On Constitution Day, remember the Anti-Federalists

Trevor Burrus Research Fellow, Cato Institute
Font Size:

On September 14, 1787, the delegates to the Constitutional Convention got a little rowdy. Joining a group of elite militiamen who staged a party in honor of George Washington, the 55 men, delegates and militiamen together, drank 54 bottles of Madeira, 60 bottles of claret, 50 bottles of “old stock,” and ample amounts of other spirits. The final bill included an additional fee for “breakage.”

They certainly had something to celebrate. In three days they would sign the Constitution. Today is the 226th anniversary of the signing, and it is a good time to reflect on the document and the men who created it.

Yet, if we want to understand that monumental event, we should not reflect on it using the myths that have sprung up around the convention or that have been manufactured by leftist historians. The Constitution’s existence and ratification was not foreordained, and to think so is to eschew a deeper understanding of the times.

In particular, we should remember the Anti-Federalists. Those men, the opponents of the Constitution, are generally demonized by leftist historians who view centralization as synonymous with progress. The resisters to the Constitution are generally regarded as knuckle-dragging philistines who doggedly held onto antiquated ideas and resisted “modernity,” an epithet with which modern conservatives should sympathize.

But the Anti-Federalists were far from obstructionist cavemen. In fact, they offered some of the best and most prophetic critiques of the Constitution. To see why, however, we must remember the context in which the Constitution was written.

By the fall of 1786, when James Madison and others met in Annapolis, Maryland and decided that a convention would be held in Philadelphia beginning in May of the next year, many people believed that the newly formed United States teetered on the edge of anarchy. The Articles of Confederation were unworkable, they believed, and a stronger, more energetic central government was needed.

To understand late-Eighteenth century America and the Articles of Confederation, it is useful to look at Europe. The Articles of Confederation were more a treaty than a constitution. Treaties preserve the sovereignty of every individual member, treat every signatory country as one unit regardless of population, and hold no power over members without their consent. Treaties, such as the Treaty of Rome that created the initial European Economic Community, allow nations to work together for common purpose, but do not turn them into a unified whole.

Unification is useful, but it has its limits. The nations of Europe are a fractured bunch with different cultures, languages, and interests. Unification can help some things, but, particularly for tiny nations like Luxemburg, unification can destroy local interests that are more closely aligned to the people. The Anti-Federalists were no more reactionary than those who believe, rightly, that the EU in Brussels should have no power over Luxemburg’s welfare state, Germany’s manufacturing laws, and the Netherlands’ drug laws.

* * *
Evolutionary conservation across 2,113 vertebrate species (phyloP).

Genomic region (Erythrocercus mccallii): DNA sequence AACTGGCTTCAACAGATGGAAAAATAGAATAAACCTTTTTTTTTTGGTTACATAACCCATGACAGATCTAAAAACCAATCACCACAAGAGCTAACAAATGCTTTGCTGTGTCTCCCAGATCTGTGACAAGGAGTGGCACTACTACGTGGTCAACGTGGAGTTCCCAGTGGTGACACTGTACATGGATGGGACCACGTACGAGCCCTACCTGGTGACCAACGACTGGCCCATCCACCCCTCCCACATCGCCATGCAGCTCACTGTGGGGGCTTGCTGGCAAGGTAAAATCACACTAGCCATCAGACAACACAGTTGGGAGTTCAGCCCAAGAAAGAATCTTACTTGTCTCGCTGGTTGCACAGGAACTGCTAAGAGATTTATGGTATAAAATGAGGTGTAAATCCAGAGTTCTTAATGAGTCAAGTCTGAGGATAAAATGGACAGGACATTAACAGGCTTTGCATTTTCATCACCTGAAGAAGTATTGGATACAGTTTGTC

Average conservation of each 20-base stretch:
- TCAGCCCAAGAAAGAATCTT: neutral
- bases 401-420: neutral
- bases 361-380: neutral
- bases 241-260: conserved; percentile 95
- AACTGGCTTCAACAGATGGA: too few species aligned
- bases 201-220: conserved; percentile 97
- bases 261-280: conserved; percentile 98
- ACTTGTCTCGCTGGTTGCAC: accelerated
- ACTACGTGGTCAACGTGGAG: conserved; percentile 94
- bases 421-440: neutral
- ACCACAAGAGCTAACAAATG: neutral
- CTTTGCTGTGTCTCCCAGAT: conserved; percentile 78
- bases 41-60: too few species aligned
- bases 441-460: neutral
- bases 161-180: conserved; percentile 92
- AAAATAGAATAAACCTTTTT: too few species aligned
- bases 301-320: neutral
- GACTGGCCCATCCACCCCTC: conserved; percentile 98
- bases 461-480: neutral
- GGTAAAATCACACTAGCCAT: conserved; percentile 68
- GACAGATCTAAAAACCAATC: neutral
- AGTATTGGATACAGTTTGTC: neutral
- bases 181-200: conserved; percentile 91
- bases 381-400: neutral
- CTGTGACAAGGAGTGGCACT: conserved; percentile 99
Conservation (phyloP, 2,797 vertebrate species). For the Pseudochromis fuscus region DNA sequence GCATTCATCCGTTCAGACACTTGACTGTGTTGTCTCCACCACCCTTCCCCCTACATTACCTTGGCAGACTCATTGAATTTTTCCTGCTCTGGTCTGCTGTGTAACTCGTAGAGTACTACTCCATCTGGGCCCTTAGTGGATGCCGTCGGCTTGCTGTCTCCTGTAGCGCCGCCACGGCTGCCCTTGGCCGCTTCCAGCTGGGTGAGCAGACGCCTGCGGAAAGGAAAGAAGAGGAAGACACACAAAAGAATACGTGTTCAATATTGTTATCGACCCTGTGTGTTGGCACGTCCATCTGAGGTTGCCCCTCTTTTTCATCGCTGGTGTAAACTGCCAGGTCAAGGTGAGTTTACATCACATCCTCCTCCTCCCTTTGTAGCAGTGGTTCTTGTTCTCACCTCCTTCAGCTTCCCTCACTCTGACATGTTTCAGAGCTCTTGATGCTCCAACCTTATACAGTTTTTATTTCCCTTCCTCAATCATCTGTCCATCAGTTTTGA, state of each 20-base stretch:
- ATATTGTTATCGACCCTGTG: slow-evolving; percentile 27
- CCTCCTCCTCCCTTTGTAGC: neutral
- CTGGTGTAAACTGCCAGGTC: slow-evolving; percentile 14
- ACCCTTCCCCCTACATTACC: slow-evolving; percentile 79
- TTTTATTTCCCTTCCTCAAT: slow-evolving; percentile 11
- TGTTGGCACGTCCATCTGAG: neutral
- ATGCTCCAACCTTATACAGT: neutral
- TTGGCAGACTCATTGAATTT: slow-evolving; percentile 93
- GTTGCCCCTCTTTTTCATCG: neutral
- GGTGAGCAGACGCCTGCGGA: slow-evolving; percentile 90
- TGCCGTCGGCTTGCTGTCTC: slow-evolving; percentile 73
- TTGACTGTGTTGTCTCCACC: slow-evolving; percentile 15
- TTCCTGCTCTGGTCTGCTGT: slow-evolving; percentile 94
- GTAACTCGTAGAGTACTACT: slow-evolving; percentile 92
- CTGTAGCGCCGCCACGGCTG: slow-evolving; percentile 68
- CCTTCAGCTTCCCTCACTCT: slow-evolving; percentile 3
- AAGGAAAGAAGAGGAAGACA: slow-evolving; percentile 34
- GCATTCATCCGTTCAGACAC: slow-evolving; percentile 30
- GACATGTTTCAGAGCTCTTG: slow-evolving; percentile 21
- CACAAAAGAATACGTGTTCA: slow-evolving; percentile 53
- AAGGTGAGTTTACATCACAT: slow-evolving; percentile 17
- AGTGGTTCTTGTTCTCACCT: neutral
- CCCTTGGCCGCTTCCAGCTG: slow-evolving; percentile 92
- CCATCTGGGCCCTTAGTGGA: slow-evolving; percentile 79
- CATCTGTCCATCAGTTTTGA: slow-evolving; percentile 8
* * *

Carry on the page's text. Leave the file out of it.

First and foremost, the Constitution is a unifying, centralizing document. It was a “big government” solution to the problems of the day. Those who refused to sign the Constitution, or to attend the convention at all, such as Patrick Henry, were appalled by the act of centralization carried out that summer in Philadelphia. Upon declining his invitation to the convention, Henry famously said, “I smell a rat in Philadelphia tending toward monarchy.”

That summer in Philadelphia, 55 men tried to walk a tightrope between destructive unification on one hand, and unworkable decentralization on the other.

Did they succeed, or were the Anti-Federalists correct? In many ways, they were.

Anti-Federalist George Clinton, described the “Federal City” prescribed in the Constitution — the ten square miles that would become Washington, D.C. — as inevitably becoming the “asylum of the base, idle, avaricious, and ambitious.” Gee, glad that didn’t happen.

Luther Martin, the Anti-Federalist who stayed the longest at the convention, warned that “the national government will someday call up militia members from any particular state without its permission and send them upon remote and improper services.” Dodged a bullet there.

Anti-Federalist “Brutus,” most likely Robert Yates, thought the Necessary and Proper Clause, which gives Congress the ability to extend its power beyond the small list of enumerated powers, would eventually “annihilate all the State governments, and reduce this country to one single government.” On this he was surely correct.

Yates’s prescience was particularly astute as to why the national government would, in time, steamroll over the state governments: “it will be found that the power retained by individual States, small as it is, will be a clog upon the wheels of the government of the United States; the latter, therefore, will be naturally inclined to remove it out of the way.” Obamacare has only been the latest iteration of this tendency.

The Anti-Federalists offered wisdom at a time, like all times, when immediate solutions were suggested to fix pressing problems but the long-term, negative effects of those solutions were ignored or downplayed. They looked further into the future than most Federalists and saw a federal government inevitably increasing in size and scope. They knew that each time the federal government reached for some power out of its grasp the argument would be made that the new power was needed in order to make the existing powers work better. They also know that there would be no end to such arguments.

Constitution Day is always a good day to reflect on our founding document. But don’t forget the wisdom of those who opposed it.

Trevor Burrus is a research fellow at the Cato Institute’s Center for Constitutional Studies.